Your simple step-by-step guide to new car finance
When you're buying a car, there is an endless choice and the same applies when it comes to finance, writes Geraldine Herbert
Published 02/12/2015 | 02:30
You should always research your finance options carefully, including paying with a personal loan, hire purchase or a Personal contract Plan (PCP) and calculate which method works out the best for you.
Hire purchase (HP):
Hire purchase is the simplest form of finance outside of a personal loan. With HP, you pay a deposit up front (often 10pc) and then pay the rest off in monthly instalments over an agreed period. After the last payment, you own the car.
It is worth remembering with any HP contract, be it for a three-piece suite, sound system or a car, that you do not own the asset until the final payment is made.
Two years down the line and €15,000 later, if you can't keep up the payments, you stand to lose both the car and all the money you have spent thus far on it.
If you do run into difficulty repaying the loan and you have repaid at least half the amount owed, then all is not lost, you may qualify under the half rule.
The 'half-rule' is part of the Consumer Credit Act, 1995 and gives you the right to end a hire purchase agreement at any time, provided you have paid half the hire purchase price of the car.
The exact figure that is accepted as half will be contained in your loan agreement. To avail of this facility, you should write to the finance company or bank and inform them that you want to return the car availing of this half rule. You may then return the car to the lender and not be liable for any further payments.
Personal Contract Plan (PCP):
Personal contract plans (PCP) are a more affordable way to get into a new car and are becoming more popular.
The contract is typically structured so that you pay a deposit and monthly instalments over a fixed term. However, unlike HP or a bank loan, the payments are typically lower and at the end of the agreement you have the choice of whether to make that final payment to own the car or not.
A PCP comes with a guaranteed future value for the car and this is treated as the final payment, so you know exactly what it will be worth at the end of the agreement.
This final value depends on the predicted annual mileage of the driver, so you can adjust the agreed amount to suit your needs.
At the end, you can pay the final payment and own the car. You can also part-exchange the car and use the excess or equity in the car to fund the next purchase.
Many people use the equity in the car to act as a deposit for a new PCP deal and get a new car via this method every few years.
So, for example, if the final payment is €9,400, but the car is actually worth €10,600, you have €1,200 in equity. This can be then used as a deposit towards a new car. Finally, you can simply return the keys at the end of the payment plan with no future obligation.
The simplest way you can finance the purchase of a new car is by getting a personal loan either from your bank or credit union. You can typically take out this type of loan with repayment terms ranging from three to five years and even in some cases you can go as long as seven.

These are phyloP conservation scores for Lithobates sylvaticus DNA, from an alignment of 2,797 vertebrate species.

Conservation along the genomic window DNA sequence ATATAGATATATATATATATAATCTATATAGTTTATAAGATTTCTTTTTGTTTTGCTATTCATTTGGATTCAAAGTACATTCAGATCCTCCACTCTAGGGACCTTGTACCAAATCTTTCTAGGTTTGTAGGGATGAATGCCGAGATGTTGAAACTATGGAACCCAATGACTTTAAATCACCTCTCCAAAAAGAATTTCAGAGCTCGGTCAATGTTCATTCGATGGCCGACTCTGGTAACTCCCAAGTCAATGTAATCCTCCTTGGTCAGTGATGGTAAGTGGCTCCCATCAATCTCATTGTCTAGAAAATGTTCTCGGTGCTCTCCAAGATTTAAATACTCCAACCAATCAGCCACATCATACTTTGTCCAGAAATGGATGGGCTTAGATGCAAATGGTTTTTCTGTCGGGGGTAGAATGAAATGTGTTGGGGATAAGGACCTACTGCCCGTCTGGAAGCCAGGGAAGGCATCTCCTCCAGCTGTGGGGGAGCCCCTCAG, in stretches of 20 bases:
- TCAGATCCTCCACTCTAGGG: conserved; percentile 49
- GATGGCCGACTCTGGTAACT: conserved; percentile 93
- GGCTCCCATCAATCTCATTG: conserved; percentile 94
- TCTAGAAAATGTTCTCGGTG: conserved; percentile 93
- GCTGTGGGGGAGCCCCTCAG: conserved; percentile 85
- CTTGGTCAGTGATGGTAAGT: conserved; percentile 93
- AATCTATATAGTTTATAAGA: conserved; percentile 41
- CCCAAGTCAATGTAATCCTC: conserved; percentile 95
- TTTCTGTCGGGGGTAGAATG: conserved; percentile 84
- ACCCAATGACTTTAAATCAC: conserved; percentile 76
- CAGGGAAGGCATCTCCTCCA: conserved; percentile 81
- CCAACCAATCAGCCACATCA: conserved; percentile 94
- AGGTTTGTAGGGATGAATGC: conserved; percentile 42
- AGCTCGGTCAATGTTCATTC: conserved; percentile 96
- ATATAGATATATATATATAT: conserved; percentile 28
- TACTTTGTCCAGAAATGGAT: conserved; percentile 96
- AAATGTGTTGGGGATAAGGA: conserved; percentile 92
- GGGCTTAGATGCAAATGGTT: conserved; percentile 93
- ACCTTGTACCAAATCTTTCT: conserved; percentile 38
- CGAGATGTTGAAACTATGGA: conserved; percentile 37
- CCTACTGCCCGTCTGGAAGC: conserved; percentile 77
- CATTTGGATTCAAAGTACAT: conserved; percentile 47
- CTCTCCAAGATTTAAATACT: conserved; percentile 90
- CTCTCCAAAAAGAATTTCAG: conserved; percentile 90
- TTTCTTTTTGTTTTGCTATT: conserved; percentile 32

The best way to compare loans is on APR - the annual percentage rate - as this allows you work out how much a loan will cost you over its lifetime.
Although bank loans may seem expensive in comparison, they do allow a buyer the flexibility of purchasing with cash and offer a greater range of repayment periods, usually ranging from six months to five years.
They also extend the choice to all dealers, not just those offering PCP deals, and to second-hand cars.
For example, you borrow €15,000 and the interest over four years is €2,750, then your monthly repayment will be €369.79 (€17,750/48)
When it comes to buying, always negotiate the total price, rather than a monthly repayment, and don't underestimate the value of free servicing or an extended warranty. Most importantly always be willing to walk away. Remember, you really are in the driving seat.
Key terms to understand
APR - Annual Percentage Rate: This is the amount of interest charged on the loan, including any fees. All lenders must calculate the APR in the same way, so it is not only the best way to compare loan providers, but it shows how much you're actually going to pay over the period of the loan.
Credit rating, history and record: Before approving a loan, your lender will want to know you are in a position to repay the loan and have not defaulted on loans in the past. To do this, they will look at your credit history, ie your previous borrowing, employment history, earnings and whether or not you own your own home. Factors like these determine your credit rating and the better your credit rating (or score), the more likely it is that they'll be willing to lend to you.
Depreciation: This refers to the value your car loses over time due to mileage, wear and tear and ageing.
Flat rate: The monthly interest rate charged on the amount borrowed over the term. Do not choose a loan based on this rate, always go by APR. Fixed Rate: A fixed rate means that your monthly payments are unaffected by interest rate changes and will remain the same.
Part exchange: When you use your existing car as part-payment for a new one.
Residual value: The worth of your used car, taking into account depreciation, condition and mileage.
Term: The length of the contract or loan, usually between 12 and 60 months, i.e. the life of the loan.
Variable rate: If the interest rate charged can go up/down with normal interest rates during term of the loan, then the rate is called a variable rate.